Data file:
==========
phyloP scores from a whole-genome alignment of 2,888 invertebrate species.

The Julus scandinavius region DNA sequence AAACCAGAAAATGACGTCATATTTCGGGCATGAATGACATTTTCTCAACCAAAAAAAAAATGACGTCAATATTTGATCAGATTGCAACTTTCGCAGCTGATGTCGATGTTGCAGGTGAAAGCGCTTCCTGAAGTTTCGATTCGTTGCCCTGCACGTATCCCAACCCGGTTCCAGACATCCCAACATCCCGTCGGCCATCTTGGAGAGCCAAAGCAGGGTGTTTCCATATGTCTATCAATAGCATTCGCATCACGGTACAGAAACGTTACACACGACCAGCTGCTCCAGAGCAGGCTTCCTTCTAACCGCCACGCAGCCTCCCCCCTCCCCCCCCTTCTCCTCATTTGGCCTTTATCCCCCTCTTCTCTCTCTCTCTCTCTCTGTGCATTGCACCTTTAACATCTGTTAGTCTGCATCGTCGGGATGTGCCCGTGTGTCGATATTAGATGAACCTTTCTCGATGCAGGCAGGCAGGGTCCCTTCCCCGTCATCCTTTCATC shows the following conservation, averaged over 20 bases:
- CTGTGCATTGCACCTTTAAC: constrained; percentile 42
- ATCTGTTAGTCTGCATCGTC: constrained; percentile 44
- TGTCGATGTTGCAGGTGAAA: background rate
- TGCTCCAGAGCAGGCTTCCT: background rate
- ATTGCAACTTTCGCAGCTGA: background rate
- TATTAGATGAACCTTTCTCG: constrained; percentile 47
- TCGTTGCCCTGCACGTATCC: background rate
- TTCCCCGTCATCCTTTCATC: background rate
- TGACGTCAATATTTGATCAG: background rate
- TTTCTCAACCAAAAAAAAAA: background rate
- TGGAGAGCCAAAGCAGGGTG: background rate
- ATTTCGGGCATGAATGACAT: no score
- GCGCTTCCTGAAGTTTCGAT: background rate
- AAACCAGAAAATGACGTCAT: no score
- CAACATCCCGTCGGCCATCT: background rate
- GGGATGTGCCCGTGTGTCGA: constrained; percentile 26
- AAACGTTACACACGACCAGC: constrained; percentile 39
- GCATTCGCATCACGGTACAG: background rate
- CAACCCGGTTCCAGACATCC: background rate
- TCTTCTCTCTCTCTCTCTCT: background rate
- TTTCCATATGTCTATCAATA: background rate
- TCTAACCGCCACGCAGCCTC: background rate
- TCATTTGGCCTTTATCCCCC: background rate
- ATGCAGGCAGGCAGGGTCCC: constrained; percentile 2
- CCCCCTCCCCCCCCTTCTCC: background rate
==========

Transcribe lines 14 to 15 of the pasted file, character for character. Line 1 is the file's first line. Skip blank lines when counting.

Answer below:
- ATTTCGGGCATGAATGACAT: no score
- GCGCTTCCTGAAGTTTCGAT: background rate